He is also very bright.
J is in my reading group every morning and every afternoon. I have been working with him and his father to help get his behavior under control so he can focus on learning.
Yesterday, out of nowhere, he leaped into my arms, nearly knocking me down and exclaiming, "Ms. Hertz, I love you!" To which I replied with a smile, "If you loved me, you wouldn't try to knock me down!"
Today, he got angry. He kicked the lunch basket, which I quietly told him to fix. Which he did. He got angry at the computer and walked up to me, stamping his feet and yelling, to which I calmly replied, "Please stop stamping your feet and change your tone of voice. You're yelling. That tone of voice will not make people listen to you." After a few times of repeating this, he finally calmed down. "The stupid computer won't work," he said. "Well, I can help you with it, but how do you tell me that you need help?" "Put my flag up?" "Yes." He walked quietly over to his computer, put his flag up and sat down. (I have laminated tags that attach to the computers with velcro.) I went over and helped him and he continued to work quietly.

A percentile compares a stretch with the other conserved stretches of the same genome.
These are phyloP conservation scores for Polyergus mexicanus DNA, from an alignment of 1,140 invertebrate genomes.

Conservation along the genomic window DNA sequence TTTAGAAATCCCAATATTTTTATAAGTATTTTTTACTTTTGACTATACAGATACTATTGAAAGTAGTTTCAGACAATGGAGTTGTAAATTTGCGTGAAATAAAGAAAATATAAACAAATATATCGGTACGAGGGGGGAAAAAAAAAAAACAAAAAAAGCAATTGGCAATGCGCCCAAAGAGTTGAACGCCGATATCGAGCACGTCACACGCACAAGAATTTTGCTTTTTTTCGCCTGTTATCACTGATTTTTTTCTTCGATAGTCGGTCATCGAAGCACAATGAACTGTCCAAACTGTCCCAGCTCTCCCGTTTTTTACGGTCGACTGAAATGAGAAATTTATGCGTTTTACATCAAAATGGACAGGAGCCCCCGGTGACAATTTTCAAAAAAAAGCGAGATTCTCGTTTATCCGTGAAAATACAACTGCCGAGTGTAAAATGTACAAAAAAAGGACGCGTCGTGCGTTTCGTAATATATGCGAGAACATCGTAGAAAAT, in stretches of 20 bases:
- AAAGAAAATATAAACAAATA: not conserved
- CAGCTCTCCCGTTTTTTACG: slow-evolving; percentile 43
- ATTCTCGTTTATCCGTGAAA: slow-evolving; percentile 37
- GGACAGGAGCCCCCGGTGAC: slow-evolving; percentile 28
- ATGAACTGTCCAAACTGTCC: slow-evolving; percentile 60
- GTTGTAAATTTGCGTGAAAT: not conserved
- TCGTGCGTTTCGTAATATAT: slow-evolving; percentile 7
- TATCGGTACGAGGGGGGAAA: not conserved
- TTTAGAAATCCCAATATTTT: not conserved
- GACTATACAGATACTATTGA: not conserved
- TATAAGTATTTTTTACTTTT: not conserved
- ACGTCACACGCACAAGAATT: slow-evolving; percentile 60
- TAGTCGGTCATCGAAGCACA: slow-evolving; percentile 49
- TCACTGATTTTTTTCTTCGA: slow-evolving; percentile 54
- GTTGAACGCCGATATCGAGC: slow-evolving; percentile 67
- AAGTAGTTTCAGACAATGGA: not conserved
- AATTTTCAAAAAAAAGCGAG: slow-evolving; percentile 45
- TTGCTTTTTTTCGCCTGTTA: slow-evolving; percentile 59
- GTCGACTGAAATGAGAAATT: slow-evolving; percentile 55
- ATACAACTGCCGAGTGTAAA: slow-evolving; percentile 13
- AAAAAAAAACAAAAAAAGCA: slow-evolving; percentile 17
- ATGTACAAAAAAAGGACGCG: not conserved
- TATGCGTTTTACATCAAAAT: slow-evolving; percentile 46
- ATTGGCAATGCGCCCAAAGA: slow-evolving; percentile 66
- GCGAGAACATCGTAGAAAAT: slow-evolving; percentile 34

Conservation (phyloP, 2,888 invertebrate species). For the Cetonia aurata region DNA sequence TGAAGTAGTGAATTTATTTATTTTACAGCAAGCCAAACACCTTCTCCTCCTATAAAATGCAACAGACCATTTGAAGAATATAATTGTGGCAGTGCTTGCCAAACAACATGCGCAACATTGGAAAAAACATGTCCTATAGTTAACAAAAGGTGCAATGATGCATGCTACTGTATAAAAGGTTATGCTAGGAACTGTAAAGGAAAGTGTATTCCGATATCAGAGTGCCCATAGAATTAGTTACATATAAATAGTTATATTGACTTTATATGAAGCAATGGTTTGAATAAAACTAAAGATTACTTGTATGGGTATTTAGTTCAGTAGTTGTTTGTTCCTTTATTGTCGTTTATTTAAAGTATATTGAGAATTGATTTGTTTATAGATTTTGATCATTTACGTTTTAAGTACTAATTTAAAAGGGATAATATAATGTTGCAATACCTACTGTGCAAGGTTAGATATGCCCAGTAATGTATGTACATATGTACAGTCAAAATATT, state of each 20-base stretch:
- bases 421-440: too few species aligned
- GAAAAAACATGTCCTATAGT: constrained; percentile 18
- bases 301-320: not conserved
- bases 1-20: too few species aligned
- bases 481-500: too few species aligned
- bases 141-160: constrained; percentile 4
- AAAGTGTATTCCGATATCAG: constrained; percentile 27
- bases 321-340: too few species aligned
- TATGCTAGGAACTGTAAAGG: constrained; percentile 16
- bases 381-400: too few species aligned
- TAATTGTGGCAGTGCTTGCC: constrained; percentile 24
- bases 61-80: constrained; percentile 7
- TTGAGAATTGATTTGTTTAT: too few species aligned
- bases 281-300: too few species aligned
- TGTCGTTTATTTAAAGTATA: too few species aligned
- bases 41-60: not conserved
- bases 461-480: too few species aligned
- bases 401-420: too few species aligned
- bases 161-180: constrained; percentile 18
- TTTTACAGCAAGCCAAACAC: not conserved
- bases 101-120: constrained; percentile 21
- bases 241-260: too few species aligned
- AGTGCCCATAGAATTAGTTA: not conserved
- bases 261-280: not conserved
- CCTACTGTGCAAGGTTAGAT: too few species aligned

Later, while I was working with a student sitting next to J, he began yelling in the same tone of voice as before. I shot him a look. He put his hand over his mouth and responded, "Sorry Ms. Hertz, I'll never use that tone of voice again." I gave him a high five.
I could have yelled at him when he kicked the basket. I could have yelled and reprimanded him when he was stamping his feet.
This would not have helped.
As I ran on the treadmill at the gym later in the evening, it came to me. J needs patience. He needs someone who will care about him and work with him despite his flaws. Maybe I won't teach him higher order thinking skills or reading strategies (though he already has a very inquisitive mind), but I can give him patience. Right now, that's what he needs. And love.